I shared with hon. Mule that what we need to allow lies in Section 25(c) of the Intergovernmental Relations Act. If I read that particular Section, it states thus: “The principles of transfer or delegation of powers, functions and competencies shall ensure that the transfer is in accordance with the procedures set out under this Act or prescribed by regulations made under this Act.” Hon. Speaker, our research this morning and this afternoon shows that, perhaps, there are non-existent regulations that help in performing acts that are envisaged under Section 25(c). So, we need, as a Parliament, to request the Constitution Implementation Oversight Committee (CIOC) and the Departmental Committee on Health to come up with regulations that will give effect to Section 25(c). These regulations will do a couple of things. They will hopefully--- My understanding and interpretation of this law is that it only anticipates functions where both levels of government will be agreeable to one level of government thinking that it is unable to perform and the other government being in agreement. The Intergovernmental Relations Act does not anticipate a situation where, for example, the national Government says that the county government is not performing its functions appropriately. Therein lies the problem. If we had regulations that show us how to deal with the county governments when they are not performing their functions appropriately, then we would be able to solve our problems. That leads me to the second recommendation that hon. Mule has made. He speaks to the fact that there is need to set up a task force urgently. This is where we were disagreeing all the time, but I gave in to some middle ground. I think there is no law anywhere, and I had a chance to look at the County Governments Act, the Transition to Devolved Governments Act, the Intergovernmental Relations Act and so on, and there is no where, where the setting up of a task force is anticipated. Dr. Eseli and the other Members of the Departmental Committee on Health were really emotional about this particular bit. It is possible to set up a task force, but only a task force that is regulated under either the law or under regulations as anticipated under Section 25(c) of the Intergovernmental Relations Act. So, whereas it is possible to unlock the problem of devolution, it is also possible to set up a task force that will help in this. However, I do not think that even speaking to the amendment that hon. Mule has moved helps us unlock this. As I said before, I support this amendment in the spirit of helping us move forward. I am requesting the Leader of the Majority Party to request the CIOC to look at the formation of regulations that will show how we can sort out the problem of devolution if at all there will be one with regard to agriculture, health, or any other service that will be devolved, and which the Constitution requires to be given to the county governments. Right now we are basically fighting fires in the Departmental Committee on Health. There are other functions that were devolved, for example agriculture and fisheries, but there is no way, in my understanding, in which this particular situation can be sorted out. What this needs is an inquiry in terms of how to make regulations that will help us follow the constitutional process to help unlock the issue of devolution. It is true that we need to move together with the Committee on Health to ensure that healthcare gets attention. That way, the health sector will revert to normalcy. We will know which functions are performed by the county governments and which ones are performed by the national Government. The electronic version of the Official Hansard Report is for information purposesonly. A certified version of this Report can be obtained from the Hansard Editor.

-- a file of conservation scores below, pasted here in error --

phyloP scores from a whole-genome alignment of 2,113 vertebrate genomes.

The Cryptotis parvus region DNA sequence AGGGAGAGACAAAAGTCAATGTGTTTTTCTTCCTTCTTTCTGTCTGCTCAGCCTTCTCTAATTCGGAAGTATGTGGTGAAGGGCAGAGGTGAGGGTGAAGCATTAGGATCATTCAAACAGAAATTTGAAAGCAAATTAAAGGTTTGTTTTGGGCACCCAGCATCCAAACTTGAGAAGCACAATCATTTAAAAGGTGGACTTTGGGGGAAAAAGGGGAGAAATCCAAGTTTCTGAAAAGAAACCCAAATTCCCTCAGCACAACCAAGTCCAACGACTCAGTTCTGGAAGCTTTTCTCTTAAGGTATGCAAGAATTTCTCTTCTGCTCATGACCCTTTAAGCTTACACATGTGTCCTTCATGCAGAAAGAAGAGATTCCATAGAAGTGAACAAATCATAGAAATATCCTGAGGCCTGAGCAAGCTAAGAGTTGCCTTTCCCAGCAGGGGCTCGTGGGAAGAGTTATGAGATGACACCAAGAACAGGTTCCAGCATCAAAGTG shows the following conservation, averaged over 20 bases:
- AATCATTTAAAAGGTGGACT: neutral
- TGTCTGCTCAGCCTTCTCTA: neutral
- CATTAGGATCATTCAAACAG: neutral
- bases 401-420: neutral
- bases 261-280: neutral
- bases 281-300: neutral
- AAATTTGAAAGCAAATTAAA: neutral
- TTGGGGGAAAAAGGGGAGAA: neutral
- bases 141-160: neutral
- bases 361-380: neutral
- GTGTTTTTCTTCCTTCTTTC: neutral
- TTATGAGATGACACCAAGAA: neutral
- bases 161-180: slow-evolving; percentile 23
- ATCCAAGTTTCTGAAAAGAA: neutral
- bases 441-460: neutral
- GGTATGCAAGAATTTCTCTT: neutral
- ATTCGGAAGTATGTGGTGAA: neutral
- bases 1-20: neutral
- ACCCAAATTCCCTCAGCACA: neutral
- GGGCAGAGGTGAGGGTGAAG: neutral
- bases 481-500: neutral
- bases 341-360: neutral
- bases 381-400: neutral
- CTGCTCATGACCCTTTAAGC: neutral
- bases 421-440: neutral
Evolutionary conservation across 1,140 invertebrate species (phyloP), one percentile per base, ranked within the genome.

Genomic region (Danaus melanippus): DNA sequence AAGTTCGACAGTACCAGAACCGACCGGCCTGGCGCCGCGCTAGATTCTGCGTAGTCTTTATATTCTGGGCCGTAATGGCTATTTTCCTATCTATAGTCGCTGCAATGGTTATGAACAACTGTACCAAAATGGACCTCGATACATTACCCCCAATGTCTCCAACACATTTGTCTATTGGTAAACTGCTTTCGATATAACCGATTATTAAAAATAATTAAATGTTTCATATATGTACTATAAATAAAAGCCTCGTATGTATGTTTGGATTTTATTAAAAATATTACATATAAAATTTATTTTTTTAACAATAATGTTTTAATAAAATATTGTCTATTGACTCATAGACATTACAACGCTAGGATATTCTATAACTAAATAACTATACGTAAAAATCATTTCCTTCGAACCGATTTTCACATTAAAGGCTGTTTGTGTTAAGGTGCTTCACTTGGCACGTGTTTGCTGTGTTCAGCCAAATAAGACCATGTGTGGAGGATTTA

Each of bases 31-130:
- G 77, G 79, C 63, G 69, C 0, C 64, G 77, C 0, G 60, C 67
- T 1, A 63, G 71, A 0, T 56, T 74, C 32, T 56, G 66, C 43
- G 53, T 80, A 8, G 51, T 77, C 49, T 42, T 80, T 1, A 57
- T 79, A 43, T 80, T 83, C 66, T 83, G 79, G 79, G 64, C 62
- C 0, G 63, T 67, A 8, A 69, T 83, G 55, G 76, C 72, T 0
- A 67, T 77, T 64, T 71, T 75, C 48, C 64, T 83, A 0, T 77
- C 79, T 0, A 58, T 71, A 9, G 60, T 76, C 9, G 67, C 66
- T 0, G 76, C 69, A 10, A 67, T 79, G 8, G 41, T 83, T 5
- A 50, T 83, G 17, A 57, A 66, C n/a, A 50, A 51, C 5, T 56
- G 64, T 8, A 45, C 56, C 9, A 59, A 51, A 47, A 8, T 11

With those many remarks I support these amendments. I am only wishing that I will work with hon. Mule and his colleagues and give them more tips on how we can effect devolution of health.
Hon. Ronald Tonui, please, speak to the amendment.
Thank you, hon. Speaker for giving me the opportunity to contribute to this debate. Irrespective of whether the Report is amended, I stand to oppose it.
Hon. Tonui, that is not the way it is done. During the workshop, you will be told how to go about it. First of all, you oppose the amendment because we are not yet discussing the Report. We are dealing with the amendment.